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Paul Marciano Testimony Wraps Up

The Guess chief executive officer took the stand for the last time in the Gucci versus Guess trial.

NEW YORK — Before catching a plane to California, Guess Inc. chief executive officer Paul Marciano spent several more hours in a federal court here trying to clear his company’s name of allegations that it has been knocking off Gucci’s trademarks for decades.

This story first appeared in the April 6, 2012 issue of WWD.  Subscribe Today.

Guess attorney Daniel Petrocelli of O’Melveny & Myers LLP spent two hours questioning his client about the origin of his brand’s designs in response to claims made by Gucci’s legal team, which grilled Marciano Wednesday for roughly four hours.

The court case, which began last week, involves allegations by Gucci that Guess and its exclusive licensee for footwear, Marc Fisher Footwear, devised a “massive scheme” to knock off Gucci product. Gucci is seeking $221 million in damages, and a permanent injunction that would keep Guess from making and selling goods that include its diamond-shaped logoed pattern, square “G” design and tri-striped motif.

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Guess, which denies Gucci’s claims, said it takes “inspiration” from a host of brands, including Gucci, but that its designs differ.

With his brother Maurice looking on, Paul Marciano painstakingly detailed the evolution of the brand’s Quattro G logo, as well as its script logo, which, according to Gucci, might “confuse” consumers as it has similar trademarks. Material to Guess’ case is either proving it developed the design first, or demonstrating that other brands have used similar designs as well.

When the topic of the square “G” arose, Marciano, who was unable the previous day to prove that fashion house Givenchy used the square “G” before both Gucci and Guess, had an epiphany.

“This morning, at the courthouse, we saw the square G on a handbag,” an excited Marciano said, as his lawyers displayed a photo of what appeared to be a logoed Givenchy clutch.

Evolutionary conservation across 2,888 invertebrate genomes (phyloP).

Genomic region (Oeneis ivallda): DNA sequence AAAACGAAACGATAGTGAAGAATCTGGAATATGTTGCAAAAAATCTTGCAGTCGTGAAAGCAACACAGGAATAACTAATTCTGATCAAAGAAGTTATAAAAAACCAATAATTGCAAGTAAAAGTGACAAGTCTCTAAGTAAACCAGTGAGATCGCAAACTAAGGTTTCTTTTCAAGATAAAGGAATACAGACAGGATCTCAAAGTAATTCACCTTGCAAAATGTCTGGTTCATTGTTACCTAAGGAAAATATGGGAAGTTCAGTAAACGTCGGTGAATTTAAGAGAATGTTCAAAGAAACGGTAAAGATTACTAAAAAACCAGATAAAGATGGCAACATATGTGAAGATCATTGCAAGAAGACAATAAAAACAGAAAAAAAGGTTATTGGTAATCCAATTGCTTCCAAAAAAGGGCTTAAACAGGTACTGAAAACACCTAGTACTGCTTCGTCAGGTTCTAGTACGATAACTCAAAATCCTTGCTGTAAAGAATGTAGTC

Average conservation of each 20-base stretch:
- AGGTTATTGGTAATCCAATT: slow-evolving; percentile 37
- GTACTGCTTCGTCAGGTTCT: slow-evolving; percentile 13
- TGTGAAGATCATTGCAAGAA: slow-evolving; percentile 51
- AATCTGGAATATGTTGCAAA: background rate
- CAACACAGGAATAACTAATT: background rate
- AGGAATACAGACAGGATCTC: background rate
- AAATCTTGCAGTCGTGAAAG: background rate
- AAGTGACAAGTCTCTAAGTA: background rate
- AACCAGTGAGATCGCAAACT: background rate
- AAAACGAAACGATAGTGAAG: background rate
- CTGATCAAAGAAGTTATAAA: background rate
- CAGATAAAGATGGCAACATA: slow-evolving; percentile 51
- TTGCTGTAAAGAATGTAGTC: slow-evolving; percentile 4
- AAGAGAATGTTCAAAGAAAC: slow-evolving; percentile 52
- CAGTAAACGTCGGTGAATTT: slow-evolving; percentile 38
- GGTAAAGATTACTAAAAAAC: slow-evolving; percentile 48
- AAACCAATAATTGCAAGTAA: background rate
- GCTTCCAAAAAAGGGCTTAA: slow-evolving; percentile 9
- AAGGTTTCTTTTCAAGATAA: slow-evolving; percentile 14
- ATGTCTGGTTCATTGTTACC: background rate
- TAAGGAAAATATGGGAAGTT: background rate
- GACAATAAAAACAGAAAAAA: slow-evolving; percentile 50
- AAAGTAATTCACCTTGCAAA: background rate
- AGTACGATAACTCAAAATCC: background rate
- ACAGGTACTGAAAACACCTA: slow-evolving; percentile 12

Gucci’s lawyer looked flustered as the Guess team explained that they had snapped a photo of the purse of a woman they met that morning.

“We asked permission first,” said a Guess lawyer, replying to presiding Judge Shira Scheindlin’s inquiry of the photo’s origin.

“It’s a counterfeit,” said Gucci’s attorney, Louis Ederer of Arnold & Porter LLP, after inspecting the placement of the logos on the photo of the clutch.

“But we asked the lady,” Marciano said. “She said it was real.”

“Of course she told you that,” the judge said with a chuckle.

The matter was dropped. Despite the lighter moments, the judge’s patience was running thin as lunchtime approached.

Petrocelli wrapped up his examination by asking why Guess hadn’t terminated its partnership with Marc Fisher Footwear, which, in 2008, created Guess sneakers that Marciano said looked so similar to Gucci sneakers that he was “embarrassed.” Guess quickly pulled those shoes from the market.

“You have to put it in perspective. Marc Fisher was a new licensee at the time,” Marciano said. “There was a learning curve…but we acted within weeks of a mistake.”

Much of Marciano’s testimony centered on the history of the Guess brand, its retail locations and its iconic marketing and advertising campaigns.

The case was adjourned until Monday and the trial is slated to end next week.